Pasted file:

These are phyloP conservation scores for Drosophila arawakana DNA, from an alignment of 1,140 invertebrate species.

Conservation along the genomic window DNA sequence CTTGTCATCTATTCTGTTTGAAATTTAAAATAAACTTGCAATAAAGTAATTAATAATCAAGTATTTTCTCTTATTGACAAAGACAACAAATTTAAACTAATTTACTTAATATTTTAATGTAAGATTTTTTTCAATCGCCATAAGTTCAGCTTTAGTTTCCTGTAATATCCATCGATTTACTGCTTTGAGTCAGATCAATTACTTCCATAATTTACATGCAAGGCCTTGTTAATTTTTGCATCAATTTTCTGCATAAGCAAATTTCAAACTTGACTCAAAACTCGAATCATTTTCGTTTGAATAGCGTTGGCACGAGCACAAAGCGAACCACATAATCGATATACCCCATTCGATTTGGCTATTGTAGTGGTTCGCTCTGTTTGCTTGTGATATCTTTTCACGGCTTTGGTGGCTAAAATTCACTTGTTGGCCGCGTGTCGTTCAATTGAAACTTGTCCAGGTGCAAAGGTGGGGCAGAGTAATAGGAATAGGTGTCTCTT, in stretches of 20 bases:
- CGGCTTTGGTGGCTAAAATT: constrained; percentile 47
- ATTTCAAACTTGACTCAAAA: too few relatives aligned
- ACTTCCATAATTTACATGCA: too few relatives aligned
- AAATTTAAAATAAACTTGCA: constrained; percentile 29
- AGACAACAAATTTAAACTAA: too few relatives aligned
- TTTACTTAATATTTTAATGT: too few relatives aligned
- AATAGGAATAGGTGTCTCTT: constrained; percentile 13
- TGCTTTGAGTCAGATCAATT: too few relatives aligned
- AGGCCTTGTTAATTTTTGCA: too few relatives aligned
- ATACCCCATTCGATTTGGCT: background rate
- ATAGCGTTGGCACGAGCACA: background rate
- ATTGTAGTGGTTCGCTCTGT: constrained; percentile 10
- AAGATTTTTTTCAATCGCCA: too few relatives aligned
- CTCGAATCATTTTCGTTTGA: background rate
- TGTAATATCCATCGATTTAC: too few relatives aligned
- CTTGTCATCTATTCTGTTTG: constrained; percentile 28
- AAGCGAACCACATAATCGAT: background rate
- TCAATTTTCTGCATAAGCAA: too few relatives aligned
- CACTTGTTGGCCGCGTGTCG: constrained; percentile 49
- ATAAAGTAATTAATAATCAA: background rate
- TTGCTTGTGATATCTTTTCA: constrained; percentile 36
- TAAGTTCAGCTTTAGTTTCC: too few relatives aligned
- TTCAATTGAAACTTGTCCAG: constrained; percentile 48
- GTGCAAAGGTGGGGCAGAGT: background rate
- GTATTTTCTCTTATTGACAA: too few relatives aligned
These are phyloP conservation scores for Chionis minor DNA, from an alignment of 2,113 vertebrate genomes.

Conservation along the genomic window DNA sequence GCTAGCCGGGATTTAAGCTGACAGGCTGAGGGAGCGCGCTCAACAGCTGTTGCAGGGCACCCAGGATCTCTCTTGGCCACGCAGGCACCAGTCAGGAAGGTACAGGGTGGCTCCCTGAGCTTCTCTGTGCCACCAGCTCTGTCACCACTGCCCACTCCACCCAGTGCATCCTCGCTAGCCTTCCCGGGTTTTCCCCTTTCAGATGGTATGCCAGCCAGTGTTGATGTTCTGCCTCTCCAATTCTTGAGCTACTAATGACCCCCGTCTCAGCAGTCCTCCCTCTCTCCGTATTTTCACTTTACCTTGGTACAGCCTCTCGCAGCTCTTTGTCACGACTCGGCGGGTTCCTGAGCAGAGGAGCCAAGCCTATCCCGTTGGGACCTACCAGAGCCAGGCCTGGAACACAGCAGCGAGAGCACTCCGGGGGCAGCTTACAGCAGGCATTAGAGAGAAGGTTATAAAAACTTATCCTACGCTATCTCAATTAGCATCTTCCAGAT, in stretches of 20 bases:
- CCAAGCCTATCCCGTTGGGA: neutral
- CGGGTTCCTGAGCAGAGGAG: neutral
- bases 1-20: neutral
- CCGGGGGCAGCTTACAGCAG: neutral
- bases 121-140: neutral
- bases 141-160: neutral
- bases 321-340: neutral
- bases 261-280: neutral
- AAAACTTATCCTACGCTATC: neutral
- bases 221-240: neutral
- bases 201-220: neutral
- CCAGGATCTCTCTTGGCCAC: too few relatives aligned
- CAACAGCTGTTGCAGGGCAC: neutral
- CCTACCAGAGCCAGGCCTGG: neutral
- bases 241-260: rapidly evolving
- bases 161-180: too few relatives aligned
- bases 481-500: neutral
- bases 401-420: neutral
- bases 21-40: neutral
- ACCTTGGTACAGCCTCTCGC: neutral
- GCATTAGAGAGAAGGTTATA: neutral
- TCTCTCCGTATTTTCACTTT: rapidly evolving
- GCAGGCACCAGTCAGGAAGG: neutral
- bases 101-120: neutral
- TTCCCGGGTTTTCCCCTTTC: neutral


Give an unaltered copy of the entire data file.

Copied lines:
These are phyloP conservation scores for Drosophila arawakana DNA, from an alignment of 1,140 invertebrate species.

Conservation along the genomic window DNA sequence CTTGTCATCTATTCTGTTTGAAATTTAAAATAAACTTGCAATAAAGTAATTAATAATCAAGTATTTTCTCTTATTGACAAAGACAACAAATTTAAACTAATTTACTTAATATTTTAATGTAAGATTTTTTTCAATCGCCATAAGTTCAGCTTTAGTTTCCTGTAATATCCATCGATTTACTGCTTTGAGTCAGATCAATTACTTCCATAATTTACATGCAAGGCCTTGTTAATTTTTGCATCAATTTTCTGCATAAGCAAATTTCAAACTTGACTCAAAACTCGAATCATTTTCGTTTGAATAGCGTTGGCACGAGCACAAAGCGAACCACATAATCGATATACCCCATTCGATTTGGCTATTGTAGTGGTTCGCTCTGTTTGCTTGTGATATCTTTTCACGGCTTTGGTGGCTAAAATTCACTTGTTGGCCGCGTGTCGTTCAATTGAAACTTGTCCAGGTGCAAAGGTGGGGCAGAGTAATAGGAATAGGTGTCTCTT, in stretches of 20 bases:
- CGGCTTTGGTGGCTAAAATT: constrained; percentile 47
- ATTTCAAACTTGACTCAAAA: too few relatives aligned
- ACTTCCATAATTTACATGCA: too few relatives aligned
- AAATTTAAAATAAACTTGCA: constrained; percentile 29
- AGACAACAAATTTAAACTAA: too few relatives aligned
- TTTACTTAATATTTTAATGT: too few relatives aligned
- AATAGGAATAGGTGTCTCTT: constrained; percentile 13
- TGCTTTGAGTCAGATCAATT: too few relatives aligned
- AGGCCTTGTTAATTTTTGCA: too few relatives aligned
- ATACCCCATTCGATTTGGCT: background rate
- ATAGCGTTGGCACGAGCACA: background rate
- ATTGTAGTGGTTCGCTCTGT: constrained; percentile 10
- AAGATTTTTTTCAATCGCCA: too few relatives aligned
- CTCGAATCATTTTCGTTTGA: background rate
- TGTAATATCCATCGATTTAC: too few relatives aligned
- CTTGTCATCTATTCTGTTTG: constrained; percentile 28
- AAGCGAACCACATAATCGAT: background rate
- TCAATTTTCTGCATAAGCAA: too few relatives aligned
- CACTTGTTGGCCGCGTGTCG: constrained; percentile 49
- ATAAAGTAATTAATAATCAA: background rate
- TTGCTTGTGATATCTTTTCA: constrained; percentile 36
- TAAGTTCAGCTTTAGTTTCC: too few relatives aligned
- TTCAATTGAAACTTGTCCAG: constrained; percentile 48
- GTGCAAAGGTGGGGCAGAGT: background rate
- GTATTTTCTCTTATTGACAA: too few relatives aligned
These are phyloP conservation scores for Chionis minor DNA, from an alignment of 2,113 vertebrate genomes.

Conservation along the genomic window DNA sequence GCTAGCCGGGATTTAAGCTGACAGGCTGAGGGAGCGCGCTCAACAGCTGTTGCAGGGCACCCAGGATCTCTCTTGGCCACGCAGGCACCAGTCAGGAAGGTACAGGGTGGCTCCCTGAGCTTCTCTGTGCCACCAGCTCTGTCACCACTGCCCACTCCACCCAGTGCATCCTCGCTAGCCTTCCCGGGTTTTCCCCTTTCAGATGGTATGCCAGCCAGTGTTGATGTTCTGCCTCTCCAATTCTTGAGCTACTAATGACCCCCGTCTCAGCAGTCCTCCCTCTCTCCGTATTTTCACTTTACCTTGGTACAGCCTCTCGCAGCTCTTTGTCACGACTCGGCGGGTTCCTGAGCAGAGGAGCCAAGCCTATCCCGTTGGGACCTACCAGAGCCAGGCCTGGAACACAGCAGCGAGAGCACTCCGGGGGCAGCTTACAGCAGGCATTAGAGAGAAGGTTATAAAAACTTATCCTACGCTATCTCAATTAGCATCTTCCAGAT, in stretches of 20 bases:
- CCAAGCCTATCCCGTTGGGA: neutral
- CGGGTTCCTGAGCAGAGGAG: neutral
- bases 1-20: neutral
- CCGGGGGCAGCTTACAGCAG: neutral
- bases 121-140: neutral
- bases 141-160: neutral
- bases 321-340: neutral
- bases 261-280: neutral
- AAAACTTATCCTACGCTATC: neutral
- bases 221-240: neutral
- bases 201-220: neutral
- CCAGGATCTCTCTTGGCCAC: too few relatives aligned
- CAACAGCTGTTGCAGGGCAC: neutral
- CCTACCAGAGCCAGGCCTGG: neutral
- bases 241-260: rapidly evolving
- bases 161-180: too few relatives aligned
- bases 481-500: neutral
- bases 401-420: neutral
- bases 21-40: neutral
- ACCTTGGTACAGCCTCTCGC: neutral
- GCATTAGAGAGAAGGTTATA: neutral
- TCTCTCCGTATTTTCACTTT: rapidly evolving
- GCAGGCACCAGTCAGGAAGG: neutral
- bases 101-120: neutral
- TTCCCGGGTTTTCCCCTTTC: neutral